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  Partner: UNT Libraries
 Degree Discipline: History
 Degree Level: Doctoral
Andrew Johnson and the South, 1865-1867

Andrew Johnson and the South, 1865-1867

Date: July 1970
Creator: Pierce, Michael D. (Michael Dale), 1940-
Description: The purpose of this dissertation is to examine the relationship of Andrew Johnson to the South and the effect of that relationship on presidential reconstruction. It is not meant to be a complete retelling of the story of reconstruction, rather it is an attempt to determine how Johnson affected southern ideas of reconstruction and, equally important, how southerners influenced Johnson.
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The Fashoda Crisis: A Survey of Anglo-French Imperial Policy on the Upper Nile Question, 1882-1899

The Fashoda Crisis: A Survey of Anglo-French Imperial Policy on the Upper Nile Question, 1882-1899

Date: December 1971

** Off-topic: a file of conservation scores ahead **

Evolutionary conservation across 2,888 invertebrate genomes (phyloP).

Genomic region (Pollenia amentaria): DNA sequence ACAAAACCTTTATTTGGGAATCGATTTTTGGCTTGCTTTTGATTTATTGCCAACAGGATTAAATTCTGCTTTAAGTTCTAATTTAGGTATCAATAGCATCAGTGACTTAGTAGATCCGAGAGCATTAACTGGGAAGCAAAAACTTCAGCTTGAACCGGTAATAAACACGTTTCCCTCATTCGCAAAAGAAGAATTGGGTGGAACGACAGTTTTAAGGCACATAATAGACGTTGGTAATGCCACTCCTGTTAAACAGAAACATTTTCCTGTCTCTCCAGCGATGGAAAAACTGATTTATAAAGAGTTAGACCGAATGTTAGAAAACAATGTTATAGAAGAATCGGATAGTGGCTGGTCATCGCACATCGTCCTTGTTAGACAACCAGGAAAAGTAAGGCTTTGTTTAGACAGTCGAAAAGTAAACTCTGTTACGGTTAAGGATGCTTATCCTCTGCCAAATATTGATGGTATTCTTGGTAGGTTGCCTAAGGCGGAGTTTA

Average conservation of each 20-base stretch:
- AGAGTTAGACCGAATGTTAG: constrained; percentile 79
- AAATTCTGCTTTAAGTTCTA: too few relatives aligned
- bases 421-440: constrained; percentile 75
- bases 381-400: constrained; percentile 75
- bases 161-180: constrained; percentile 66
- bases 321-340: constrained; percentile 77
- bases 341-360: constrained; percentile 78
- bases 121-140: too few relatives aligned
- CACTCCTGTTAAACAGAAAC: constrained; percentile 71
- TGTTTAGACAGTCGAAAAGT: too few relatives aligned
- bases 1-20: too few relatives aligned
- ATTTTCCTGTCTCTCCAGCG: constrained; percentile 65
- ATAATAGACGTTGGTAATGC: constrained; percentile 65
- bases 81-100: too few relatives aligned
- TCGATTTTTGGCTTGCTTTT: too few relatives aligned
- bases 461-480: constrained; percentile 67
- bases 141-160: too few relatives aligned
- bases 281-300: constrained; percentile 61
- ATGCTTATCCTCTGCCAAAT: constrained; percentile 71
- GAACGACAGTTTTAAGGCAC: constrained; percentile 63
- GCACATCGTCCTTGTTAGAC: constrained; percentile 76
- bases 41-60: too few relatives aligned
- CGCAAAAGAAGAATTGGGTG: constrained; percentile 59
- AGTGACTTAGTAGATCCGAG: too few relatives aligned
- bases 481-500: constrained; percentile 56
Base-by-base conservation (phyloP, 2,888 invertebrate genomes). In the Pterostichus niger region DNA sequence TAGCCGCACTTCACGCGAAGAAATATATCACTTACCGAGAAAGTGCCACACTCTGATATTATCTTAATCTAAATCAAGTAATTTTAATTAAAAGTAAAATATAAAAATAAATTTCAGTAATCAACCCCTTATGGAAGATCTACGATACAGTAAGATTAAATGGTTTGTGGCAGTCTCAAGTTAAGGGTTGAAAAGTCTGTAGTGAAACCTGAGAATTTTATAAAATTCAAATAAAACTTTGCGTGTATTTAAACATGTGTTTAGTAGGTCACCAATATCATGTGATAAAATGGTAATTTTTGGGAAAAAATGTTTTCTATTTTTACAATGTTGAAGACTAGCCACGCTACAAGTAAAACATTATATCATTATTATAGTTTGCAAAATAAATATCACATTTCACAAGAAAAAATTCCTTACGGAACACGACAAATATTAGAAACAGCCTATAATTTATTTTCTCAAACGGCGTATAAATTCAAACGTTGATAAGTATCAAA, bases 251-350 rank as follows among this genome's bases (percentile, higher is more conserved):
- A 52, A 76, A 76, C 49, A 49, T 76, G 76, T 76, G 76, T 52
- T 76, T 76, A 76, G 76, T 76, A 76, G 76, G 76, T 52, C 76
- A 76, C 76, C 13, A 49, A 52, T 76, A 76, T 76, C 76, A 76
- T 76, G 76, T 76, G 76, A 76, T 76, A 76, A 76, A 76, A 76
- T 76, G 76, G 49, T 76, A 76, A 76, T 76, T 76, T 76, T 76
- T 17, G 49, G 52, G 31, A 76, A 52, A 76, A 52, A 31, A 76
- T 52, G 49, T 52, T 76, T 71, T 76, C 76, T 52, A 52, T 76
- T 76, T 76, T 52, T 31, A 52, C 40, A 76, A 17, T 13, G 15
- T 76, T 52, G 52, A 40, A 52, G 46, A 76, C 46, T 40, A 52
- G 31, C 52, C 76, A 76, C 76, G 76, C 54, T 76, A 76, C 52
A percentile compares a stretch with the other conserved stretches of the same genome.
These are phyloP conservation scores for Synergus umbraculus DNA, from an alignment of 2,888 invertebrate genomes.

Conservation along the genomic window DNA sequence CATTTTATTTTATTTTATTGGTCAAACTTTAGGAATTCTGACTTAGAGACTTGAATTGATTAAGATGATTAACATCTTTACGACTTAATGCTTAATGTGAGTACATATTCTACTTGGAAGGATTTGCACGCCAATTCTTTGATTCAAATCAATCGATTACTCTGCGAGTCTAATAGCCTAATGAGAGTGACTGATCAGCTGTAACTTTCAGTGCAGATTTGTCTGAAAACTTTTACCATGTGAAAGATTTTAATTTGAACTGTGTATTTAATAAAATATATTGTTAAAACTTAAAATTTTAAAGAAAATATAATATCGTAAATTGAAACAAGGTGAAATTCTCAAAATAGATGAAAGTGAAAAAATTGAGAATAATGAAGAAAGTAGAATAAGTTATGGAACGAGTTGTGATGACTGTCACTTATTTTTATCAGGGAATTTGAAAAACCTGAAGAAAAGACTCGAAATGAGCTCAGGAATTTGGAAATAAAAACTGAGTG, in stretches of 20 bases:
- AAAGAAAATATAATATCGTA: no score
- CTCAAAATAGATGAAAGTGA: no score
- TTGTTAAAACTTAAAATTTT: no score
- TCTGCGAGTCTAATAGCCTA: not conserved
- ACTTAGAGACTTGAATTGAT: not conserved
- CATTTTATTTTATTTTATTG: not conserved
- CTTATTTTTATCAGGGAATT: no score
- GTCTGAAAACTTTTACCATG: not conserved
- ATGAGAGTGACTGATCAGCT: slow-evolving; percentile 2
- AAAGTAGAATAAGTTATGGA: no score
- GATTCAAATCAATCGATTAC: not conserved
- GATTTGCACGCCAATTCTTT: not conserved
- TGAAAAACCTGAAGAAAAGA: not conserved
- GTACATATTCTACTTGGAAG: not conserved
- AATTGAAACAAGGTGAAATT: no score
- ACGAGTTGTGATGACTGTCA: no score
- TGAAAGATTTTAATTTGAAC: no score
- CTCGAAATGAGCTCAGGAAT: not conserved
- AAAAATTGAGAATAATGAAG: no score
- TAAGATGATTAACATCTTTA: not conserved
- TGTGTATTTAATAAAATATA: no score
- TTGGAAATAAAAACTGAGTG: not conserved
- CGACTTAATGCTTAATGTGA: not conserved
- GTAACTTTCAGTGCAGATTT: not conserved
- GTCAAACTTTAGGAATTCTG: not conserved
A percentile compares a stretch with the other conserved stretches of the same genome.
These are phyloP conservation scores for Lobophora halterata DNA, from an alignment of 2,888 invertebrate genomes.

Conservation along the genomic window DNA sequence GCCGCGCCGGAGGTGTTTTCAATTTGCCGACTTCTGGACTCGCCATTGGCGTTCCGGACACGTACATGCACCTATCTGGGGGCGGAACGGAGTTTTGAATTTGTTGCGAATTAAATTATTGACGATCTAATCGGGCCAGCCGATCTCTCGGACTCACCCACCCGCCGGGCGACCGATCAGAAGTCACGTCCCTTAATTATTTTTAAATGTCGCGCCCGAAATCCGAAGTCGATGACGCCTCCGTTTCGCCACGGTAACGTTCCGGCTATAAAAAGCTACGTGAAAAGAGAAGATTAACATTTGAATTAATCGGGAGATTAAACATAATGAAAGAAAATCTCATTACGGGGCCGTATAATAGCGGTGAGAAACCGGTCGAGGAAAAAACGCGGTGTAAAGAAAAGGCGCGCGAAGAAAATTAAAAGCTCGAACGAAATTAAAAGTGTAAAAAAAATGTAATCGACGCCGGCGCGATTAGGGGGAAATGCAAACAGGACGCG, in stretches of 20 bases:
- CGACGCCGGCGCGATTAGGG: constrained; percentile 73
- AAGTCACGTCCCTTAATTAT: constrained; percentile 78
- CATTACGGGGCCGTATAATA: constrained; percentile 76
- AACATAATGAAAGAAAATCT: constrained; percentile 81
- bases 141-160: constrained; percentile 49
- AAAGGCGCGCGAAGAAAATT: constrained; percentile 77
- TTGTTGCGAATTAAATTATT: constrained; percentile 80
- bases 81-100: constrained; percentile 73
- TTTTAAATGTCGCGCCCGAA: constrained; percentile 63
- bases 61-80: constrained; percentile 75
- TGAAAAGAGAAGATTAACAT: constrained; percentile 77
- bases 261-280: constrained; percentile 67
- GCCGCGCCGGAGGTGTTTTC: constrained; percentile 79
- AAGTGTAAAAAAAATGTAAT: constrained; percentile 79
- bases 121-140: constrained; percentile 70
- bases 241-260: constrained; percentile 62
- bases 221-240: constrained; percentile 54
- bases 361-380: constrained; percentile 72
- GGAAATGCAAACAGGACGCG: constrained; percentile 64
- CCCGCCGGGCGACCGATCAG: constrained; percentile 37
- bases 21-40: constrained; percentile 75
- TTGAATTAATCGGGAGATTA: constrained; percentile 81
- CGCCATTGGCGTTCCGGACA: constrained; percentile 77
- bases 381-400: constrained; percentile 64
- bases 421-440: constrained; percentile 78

Creator: Goode, James Hubbard, 1924-
Description: The present study is a survey of Anglo-French imperial, policies on the Upper Nile question and the Fashoda Crisis which resulted, and it is an attempt to place this conflict within the framework of the "new imperialism" after 1870.
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The Rise and Fall of the Texas Radicals, 1867-1883

The Rise and Fall of the Texas Radicals, 1867-1883

Date: May 1972
Creator: Baggett, James Alex
Description: The purpose of this monograph is to study the early Texas Republican party within the framework of well-known political party functions, i.e., to provide political leadership, recruit governmental personnel, generate public policy, and propagate ideology.
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Life of the Enlisted Soldier on the Western Frontier, 1815-1845

Life of the Enlisted Soldier on the Western Frontier, 1815-1845

Date: August 1972
Creator: Graham, Stanley Silton, 1927-
Description: In contrast to the relatively rapid changes occurring in the modern American army, the period between the end of the War of 1812 and the beginning of the Mexican War offers a definite period for a study of military life when reform came slowly. During the period of study, leaders made few attempts to reform the general structure of the military institution as a social system. On the other hand, many changes can be discerned which improved weaponry and equipment, tactics, supply and administrative procedures, moral guidance, recreational facilities, and pay.